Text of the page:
Take things a bit at a time, if it’s too big to bite at first. And of course, if you still have questions, you can always ask ’em here.
2) F*** Motivation
Motivation is great, but it’s a shitty thing to base anything on.
For a while, I wrote only “when I felt like it”. Which means, maybe 10 minutes at a time, before I stopped to play Overwatch or watch a movie on Netflix.
So really, I got nothing done. This is a lot like fitness.
No amount of psyching you up alleviates the fear of being judged. No amount of motivation grinds you through those last hard-as-hell reps. If you wait for yourself to “feel like it” to do something… you’ll never do anything worthwhile.
The only thing that alleviates fear is progress, and progress is gained from practice.
It’s said that masters have failed more than beginners have tried. And damn is that true.
My friends that check-in to gyms on Facebook the most are often the ones that go the least and are the weakest. “Checking in” is not working out. Working out is working out.
Hyping yourself up hurts you in the long run. It means your workouts exist only on external validation and hype – existing only insofar as your emotions.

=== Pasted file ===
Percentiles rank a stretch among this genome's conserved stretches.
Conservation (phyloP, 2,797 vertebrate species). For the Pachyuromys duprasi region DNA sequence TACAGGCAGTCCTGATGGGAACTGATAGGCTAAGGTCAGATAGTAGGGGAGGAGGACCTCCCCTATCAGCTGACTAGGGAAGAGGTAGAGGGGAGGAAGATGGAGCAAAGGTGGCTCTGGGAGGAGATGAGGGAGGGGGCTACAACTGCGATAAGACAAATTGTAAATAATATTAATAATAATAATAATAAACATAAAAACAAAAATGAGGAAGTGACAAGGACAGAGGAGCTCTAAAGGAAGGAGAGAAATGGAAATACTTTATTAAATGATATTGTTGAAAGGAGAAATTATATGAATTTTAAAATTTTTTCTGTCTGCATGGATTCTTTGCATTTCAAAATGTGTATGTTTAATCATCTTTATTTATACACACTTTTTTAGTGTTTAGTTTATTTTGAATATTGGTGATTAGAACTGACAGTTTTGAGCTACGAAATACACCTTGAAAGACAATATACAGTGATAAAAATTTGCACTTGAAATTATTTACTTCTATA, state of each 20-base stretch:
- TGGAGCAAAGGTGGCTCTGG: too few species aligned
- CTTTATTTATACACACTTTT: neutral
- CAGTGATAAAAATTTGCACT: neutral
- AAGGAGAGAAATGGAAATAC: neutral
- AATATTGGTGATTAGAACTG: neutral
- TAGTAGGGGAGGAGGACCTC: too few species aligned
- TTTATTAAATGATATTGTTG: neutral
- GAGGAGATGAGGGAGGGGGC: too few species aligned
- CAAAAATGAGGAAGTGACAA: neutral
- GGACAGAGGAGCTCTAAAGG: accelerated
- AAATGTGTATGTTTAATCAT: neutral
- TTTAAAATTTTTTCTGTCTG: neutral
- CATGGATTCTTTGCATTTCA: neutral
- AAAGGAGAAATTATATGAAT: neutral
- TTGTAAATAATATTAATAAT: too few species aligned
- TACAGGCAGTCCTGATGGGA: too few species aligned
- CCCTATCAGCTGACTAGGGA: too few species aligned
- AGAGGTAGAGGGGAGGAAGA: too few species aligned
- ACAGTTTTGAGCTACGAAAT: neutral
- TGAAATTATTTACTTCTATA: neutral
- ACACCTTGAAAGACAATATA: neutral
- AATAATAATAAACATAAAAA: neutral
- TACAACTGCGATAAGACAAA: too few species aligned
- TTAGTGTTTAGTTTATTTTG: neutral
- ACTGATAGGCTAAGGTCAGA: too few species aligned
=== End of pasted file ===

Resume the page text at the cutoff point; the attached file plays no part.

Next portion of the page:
But emotions are unstable, fleeting, and a liability to base anything as important as your health and power. It is a flicker of flame that I could douse with a little spiteful spit.
Habit, conversely, is stable, permanent, and an asset to any goal you heart dreams. It is the stone monument that stands for centuries – and doesn’t really care what the hell you do to it.
So how do you create habit? Not by hyping yourself up. You create habit by putting in the work. So put in the damn work. The monument takes care of itself.
3) Do What Matters
A lot of times here, I durdle on what to write about, thinking of ways to make such explosively relevant guides that no one – ever again – would need to write one on the Internet.
Yeah. Seriously. I’d spend so much brainpower planning, strategizing, and not writing that nothing ever happened.
I was getting very efficient at brainstorming. But that was not effective for my endgoal: writing for a stronger world.
So “do what matters” has a dual meaning.
Being efficient and effective are not the same. Efficient means you do things right, while effective is that you do the right things.
When choosing what to do in training, make your training and diet choices relevant to your goal. Don’t train like an ultramarathoner if you don’t want to look like one, no matter how much Cosmo magazine suggests it.